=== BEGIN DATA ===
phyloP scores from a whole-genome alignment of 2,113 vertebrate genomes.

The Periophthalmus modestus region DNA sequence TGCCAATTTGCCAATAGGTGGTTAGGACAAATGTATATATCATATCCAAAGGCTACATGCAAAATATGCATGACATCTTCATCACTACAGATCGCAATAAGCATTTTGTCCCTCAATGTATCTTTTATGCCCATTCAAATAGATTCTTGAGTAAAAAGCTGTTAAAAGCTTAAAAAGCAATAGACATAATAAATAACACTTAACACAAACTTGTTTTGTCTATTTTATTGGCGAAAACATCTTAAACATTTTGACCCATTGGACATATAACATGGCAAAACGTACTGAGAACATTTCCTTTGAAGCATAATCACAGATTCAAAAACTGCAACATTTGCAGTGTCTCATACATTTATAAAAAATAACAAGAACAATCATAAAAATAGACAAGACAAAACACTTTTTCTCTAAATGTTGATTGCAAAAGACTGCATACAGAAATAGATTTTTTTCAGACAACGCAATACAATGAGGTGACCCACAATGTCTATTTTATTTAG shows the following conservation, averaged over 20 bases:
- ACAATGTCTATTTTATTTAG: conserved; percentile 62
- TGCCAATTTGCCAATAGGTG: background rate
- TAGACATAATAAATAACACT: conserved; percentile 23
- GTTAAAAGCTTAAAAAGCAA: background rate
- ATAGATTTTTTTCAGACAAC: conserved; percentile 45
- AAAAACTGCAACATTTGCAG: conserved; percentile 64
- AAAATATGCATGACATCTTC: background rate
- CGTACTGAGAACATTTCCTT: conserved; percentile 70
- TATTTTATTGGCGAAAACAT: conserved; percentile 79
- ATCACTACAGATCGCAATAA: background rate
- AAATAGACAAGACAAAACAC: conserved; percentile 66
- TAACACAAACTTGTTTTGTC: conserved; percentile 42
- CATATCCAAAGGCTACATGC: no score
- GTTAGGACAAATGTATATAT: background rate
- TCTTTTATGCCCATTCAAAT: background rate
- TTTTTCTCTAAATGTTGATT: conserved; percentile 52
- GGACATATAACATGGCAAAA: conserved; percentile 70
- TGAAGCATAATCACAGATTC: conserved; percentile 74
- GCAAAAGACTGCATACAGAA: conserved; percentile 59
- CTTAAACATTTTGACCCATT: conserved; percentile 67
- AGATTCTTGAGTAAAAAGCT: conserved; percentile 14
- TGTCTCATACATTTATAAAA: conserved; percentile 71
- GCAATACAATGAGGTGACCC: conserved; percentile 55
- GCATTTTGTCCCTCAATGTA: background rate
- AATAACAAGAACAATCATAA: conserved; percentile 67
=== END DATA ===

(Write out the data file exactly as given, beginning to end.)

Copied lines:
phyloP scores from a whole-genome alignment of 2,113 vertebrate genomes.

The Periophthalmus modestus region DNA sequence TGCCAATTTGCCAATAGGTGGTTAGGACAAATGTATATATCATATCCAAAGGCTACATGCAAAATATGCATGACATCTTCATCACTACAGATCGCAATAAGCATTTTGTCCCTCAATGTATCTTTTATGCCCATTCAAATAGATTCTTGAGTAAAAAGCTGTTAAAAGCTTAAAAAGCAATAGACATAATAAATAACACTTAACACAAACTTGTTTTGTCTATTTTATTGGCGAAAACATCTTAAACATTTTGACCCATTGGACATATAACATGGCAAAACGTACTGAGAACATTTCCTTTGAAGCATAATCACAGATTCAAAAACTGCAACATTTGCAGTGTCTCATACATTTATAAAAAATAACAAGAACAATCATAAAAATAGACAAGACAAAACACTTTTTCTCTAAATGTTGATTGCAAAAGACTGCATACAGAAATAGATTTTTTTCAGACAACGCAATACAATGAGGTGACCCACAATGTCTATTTTATTTAG shows the following conservation, averaged over 20 bases:
- ACAATGTCTATTTTATTTAG: conserved; percentile 62
- TGCCAATTTGCCAATAGGTG: background rate
- TAGACATAATAAATAACACT: conserved; percentile 23
- GTTAAAAGCTTAAAAAGCAA: background rate
- ATAGATTTTTTTCAGACAAC: conserved; percentile 45
- AAAAACTGCAACATTTGCAG: conserved; percentile 64
- AAAATATGCATGACATCTTC: background rate
- CGTACTGAGAACATTTCCTT: conserved; percentile 70
- TATTTTATTGGCGAAAACAT: conserved; percentile 79
- ATCACTACAGATCGCAATAA: background rate
- AAATAGACAAGACAAAACAC: conserved; percentile 66
- TAACACAAACTTGTTTTGTC: conserved; percentile 42
- CATATCCAAAGGCTACATGC: no score
- GTTAGGACAAATGTATATAT: background rate
- TCTTTTATGCCCATTCAAAT: background rate
- TTTTTCTCTAAATGTTGATT: conserved; percentile 52
- GGACATATAACATGGCAAAA: conserved; percentile 70
- TGAAGCATAATCACAGATTC: conserved; percentile 74
- GCAAAAGACTGCATACAGAA: conserved; percentile 59
- CTTAAACATTTTGACCCATT: conserved; percentile 67
- AGATTCTTGAGTAAAAAGCT: conserved; percentile 14
- TGTCTCATACATTTATAAAA: conserved; percentile 71
- GCAATACAATGAGGTGACCC: conserved; percentile 55
- GCATTTTGTCCCTCAATGTA: background rate
- AATAACAAGAACAATCATAA: conserved; percentile 67